by Robert Maynard
Proponents of liberty are familiar with the novel by author Ayn Rand The “Atlas Shrugged” where creative entrepreneurs found an innovative way to escape the heavy hand of big government. Of course that was a work of fiction, but this Independent Institute article tells the story of real life entrepreneurs, who are themselves examining creative ways to escape the heavy hand of big government:
Surging government interference is motivating high-profile Silicon Valley leaders literally to seek new frontiers where innovation can flourish. PayPal founder Peter Thiel, for example, is funding “seasteading,” man-made sea colonies. The concept is not new and innovators can find a valuable case study in the short-lived Republic of Minerva.
As revealed for the first time in the new book, “Willard Garvey: An Epic Life,” Minerva was the brainchild of international developer Willard Garvey, pioneering global investor John Templeton, and entrepreneur and yacht designer Seth Atwood. Like today’s Silicon Valley tech leaders, the three friends saw the ill effects of governments quashing opportunity and dreamed of an alternate environment where individual rights would be respected and entrepreneurship could flourish unabated. They set out to find an unclaimed piece of property.
In 1970, Atwood identified the Minerva reefs, 260 miles from Tonga, and 450 miles from Fiji. The three agreed they would keep the project under wraps, and Garvey contacted Michael Oliver, who had been involved in previous new country efforts. Oliver took the lead on the project, with Garvey, Templeton, and Atwood bankrolling the efforts.
Unfortunately, Oliver proved far less reserved than his backers, and in early 1972, he filed a “Declaration of Sovereignty” with the U.S. State Department. As reported by The New York Times, the following month, Tonga—some think at the behest of the U.S. State Department—laid claim to the reefs.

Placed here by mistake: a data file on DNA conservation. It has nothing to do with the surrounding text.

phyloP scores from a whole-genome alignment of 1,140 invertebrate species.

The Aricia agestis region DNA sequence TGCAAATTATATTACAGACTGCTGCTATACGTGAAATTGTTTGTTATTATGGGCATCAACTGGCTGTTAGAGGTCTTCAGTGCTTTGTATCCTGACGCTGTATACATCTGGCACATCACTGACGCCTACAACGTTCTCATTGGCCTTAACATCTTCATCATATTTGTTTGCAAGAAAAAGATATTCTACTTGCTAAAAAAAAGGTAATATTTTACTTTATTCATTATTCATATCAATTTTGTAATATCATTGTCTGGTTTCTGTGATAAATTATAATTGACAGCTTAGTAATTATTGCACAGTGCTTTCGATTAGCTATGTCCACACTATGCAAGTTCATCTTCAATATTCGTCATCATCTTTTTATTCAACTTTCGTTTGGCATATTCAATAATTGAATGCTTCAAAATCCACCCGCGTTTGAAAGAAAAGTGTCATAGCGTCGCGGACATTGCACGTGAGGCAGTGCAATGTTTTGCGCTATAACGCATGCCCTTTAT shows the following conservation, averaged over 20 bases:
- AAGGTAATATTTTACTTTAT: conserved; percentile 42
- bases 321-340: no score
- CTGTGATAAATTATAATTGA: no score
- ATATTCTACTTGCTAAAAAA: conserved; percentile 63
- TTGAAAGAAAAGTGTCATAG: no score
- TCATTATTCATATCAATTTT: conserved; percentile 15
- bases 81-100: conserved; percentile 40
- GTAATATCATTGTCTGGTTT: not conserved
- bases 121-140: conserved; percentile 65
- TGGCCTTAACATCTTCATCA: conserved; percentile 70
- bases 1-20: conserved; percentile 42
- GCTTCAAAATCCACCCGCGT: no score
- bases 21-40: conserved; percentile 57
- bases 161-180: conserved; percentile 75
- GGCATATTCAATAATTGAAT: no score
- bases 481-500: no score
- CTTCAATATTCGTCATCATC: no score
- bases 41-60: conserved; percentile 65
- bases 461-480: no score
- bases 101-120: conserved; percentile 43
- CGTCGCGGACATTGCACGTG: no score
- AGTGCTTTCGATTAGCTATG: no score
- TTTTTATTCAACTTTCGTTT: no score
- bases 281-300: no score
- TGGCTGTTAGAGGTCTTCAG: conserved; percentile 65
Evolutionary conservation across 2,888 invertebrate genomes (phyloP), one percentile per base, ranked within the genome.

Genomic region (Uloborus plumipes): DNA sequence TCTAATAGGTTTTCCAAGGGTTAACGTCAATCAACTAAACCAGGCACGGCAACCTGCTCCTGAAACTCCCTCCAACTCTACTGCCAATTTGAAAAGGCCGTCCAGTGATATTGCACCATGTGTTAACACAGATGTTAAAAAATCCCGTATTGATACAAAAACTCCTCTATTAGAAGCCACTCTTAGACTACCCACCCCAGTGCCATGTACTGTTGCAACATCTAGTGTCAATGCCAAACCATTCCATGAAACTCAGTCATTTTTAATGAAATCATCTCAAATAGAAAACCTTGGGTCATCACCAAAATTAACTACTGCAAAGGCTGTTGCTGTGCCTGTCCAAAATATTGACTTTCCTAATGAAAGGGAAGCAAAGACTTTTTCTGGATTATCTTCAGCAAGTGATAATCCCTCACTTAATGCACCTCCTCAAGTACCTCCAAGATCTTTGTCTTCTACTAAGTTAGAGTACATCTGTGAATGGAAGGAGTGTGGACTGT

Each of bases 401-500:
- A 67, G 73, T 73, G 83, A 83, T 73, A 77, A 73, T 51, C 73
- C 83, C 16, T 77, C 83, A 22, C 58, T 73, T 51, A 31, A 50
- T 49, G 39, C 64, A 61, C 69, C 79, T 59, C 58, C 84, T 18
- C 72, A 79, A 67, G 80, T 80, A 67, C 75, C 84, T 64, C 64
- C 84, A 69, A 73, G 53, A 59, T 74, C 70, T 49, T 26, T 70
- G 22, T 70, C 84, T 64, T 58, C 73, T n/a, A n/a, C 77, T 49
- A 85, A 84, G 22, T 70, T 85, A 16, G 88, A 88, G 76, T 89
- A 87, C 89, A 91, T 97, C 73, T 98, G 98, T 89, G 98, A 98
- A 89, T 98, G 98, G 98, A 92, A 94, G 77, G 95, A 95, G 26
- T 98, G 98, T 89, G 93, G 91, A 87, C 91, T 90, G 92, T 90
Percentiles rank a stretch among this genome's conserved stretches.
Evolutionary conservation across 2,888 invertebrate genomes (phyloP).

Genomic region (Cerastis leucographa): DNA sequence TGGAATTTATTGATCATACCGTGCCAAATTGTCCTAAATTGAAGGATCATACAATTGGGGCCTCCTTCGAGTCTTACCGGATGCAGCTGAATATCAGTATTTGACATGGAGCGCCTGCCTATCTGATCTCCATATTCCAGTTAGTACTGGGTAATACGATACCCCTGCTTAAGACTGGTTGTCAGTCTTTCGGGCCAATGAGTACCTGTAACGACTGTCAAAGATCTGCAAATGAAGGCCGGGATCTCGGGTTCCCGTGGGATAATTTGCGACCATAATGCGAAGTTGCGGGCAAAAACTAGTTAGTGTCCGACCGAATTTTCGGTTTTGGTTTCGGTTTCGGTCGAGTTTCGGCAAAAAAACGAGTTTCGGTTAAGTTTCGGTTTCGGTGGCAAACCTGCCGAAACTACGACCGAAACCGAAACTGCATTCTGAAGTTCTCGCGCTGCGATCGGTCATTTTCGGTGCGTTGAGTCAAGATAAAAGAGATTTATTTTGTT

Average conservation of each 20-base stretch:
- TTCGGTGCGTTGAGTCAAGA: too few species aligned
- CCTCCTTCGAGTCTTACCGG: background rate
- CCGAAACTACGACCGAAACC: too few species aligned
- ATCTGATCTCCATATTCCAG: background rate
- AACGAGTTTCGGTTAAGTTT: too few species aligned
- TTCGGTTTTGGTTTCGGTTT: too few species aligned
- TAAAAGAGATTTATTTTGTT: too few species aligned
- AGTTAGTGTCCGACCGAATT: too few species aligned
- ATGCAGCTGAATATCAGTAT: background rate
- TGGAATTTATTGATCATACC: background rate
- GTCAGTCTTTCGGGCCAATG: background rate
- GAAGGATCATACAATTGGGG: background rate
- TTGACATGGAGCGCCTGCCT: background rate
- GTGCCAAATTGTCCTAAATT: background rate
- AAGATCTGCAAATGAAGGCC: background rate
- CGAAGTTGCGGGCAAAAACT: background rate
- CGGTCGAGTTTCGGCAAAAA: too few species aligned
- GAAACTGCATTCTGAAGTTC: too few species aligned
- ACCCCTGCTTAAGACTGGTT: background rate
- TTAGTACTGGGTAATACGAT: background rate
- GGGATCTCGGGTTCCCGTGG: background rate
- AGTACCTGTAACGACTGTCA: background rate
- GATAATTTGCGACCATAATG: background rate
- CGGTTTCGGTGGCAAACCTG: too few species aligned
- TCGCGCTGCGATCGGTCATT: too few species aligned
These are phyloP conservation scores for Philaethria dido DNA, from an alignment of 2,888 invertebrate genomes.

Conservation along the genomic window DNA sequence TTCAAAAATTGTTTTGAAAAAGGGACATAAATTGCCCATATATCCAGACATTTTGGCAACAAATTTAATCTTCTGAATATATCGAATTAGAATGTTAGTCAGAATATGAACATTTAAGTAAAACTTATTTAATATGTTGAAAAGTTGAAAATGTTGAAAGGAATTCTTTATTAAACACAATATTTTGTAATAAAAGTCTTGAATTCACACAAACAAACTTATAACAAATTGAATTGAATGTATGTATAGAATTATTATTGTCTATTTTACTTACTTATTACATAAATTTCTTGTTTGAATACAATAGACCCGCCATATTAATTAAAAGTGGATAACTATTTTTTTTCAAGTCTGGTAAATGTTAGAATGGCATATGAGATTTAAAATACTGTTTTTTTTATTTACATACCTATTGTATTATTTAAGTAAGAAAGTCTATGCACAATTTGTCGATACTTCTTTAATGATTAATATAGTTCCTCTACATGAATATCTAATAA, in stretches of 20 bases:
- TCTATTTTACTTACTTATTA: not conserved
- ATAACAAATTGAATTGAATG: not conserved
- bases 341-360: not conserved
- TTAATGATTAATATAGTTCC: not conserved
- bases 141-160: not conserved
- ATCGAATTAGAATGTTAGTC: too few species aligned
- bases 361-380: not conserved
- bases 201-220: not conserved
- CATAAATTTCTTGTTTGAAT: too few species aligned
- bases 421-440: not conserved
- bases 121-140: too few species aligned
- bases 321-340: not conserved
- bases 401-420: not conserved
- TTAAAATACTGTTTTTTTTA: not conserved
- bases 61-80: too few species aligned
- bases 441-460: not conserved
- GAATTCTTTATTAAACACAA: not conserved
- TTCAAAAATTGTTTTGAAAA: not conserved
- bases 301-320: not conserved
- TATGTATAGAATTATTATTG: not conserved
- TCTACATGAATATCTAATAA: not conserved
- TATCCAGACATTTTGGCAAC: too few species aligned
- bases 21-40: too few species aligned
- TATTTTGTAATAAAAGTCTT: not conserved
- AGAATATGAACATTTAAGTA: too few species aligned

Sovereignty remains the hurdle in any attempt to establish a new nation, and the Seasteading Institute’s “Poseidon Award,” offered for the first established sea colony, rightly includes de facto political autonomy as a criterion. Yet it is hardly in the interest of the world’s established nations to bestow recognition on a new country setting itself up in competition for the world’s entrepreneurs and taxpayers.
Garvey and his partners abandoned Minerva and for the remainder of their lives devoted considerable energy to efforts that would establish the principles and practice of liberty, free markets, and individual rights in the United States and elsewhere.
Garvey supported pro-liberty groups such as the Independent Institute, created the National Center for Privatization, and engaged in a campaign of building support for opportunity-enhancing systems of government. Templeton created his own foundation, which continues to champion the advancement of freedom and free enterprise.
The fall of the Berlin Wall provided vindication within their lifetimes of the ideas they backed. Consider, for example, the former Soviet colony of Estonia. Freed from Moscow’s control, Estonia embraced free trade, a low flat tax, sound money and privatization, resulting in one of the freest societies and fastest-growing economies of the late 20th century. Just twenty years later, The Economist calls Estonia “a world leader in technology.”
In the United States, meanwhile, government increasingly colonizes Silicon Valley with an onerous regulatory regime. Surveillance agencies conduct vast customer data sweeps, the FTC targets Apple with a directive, and the government restricts the hiring of foreign-born talent. And so on.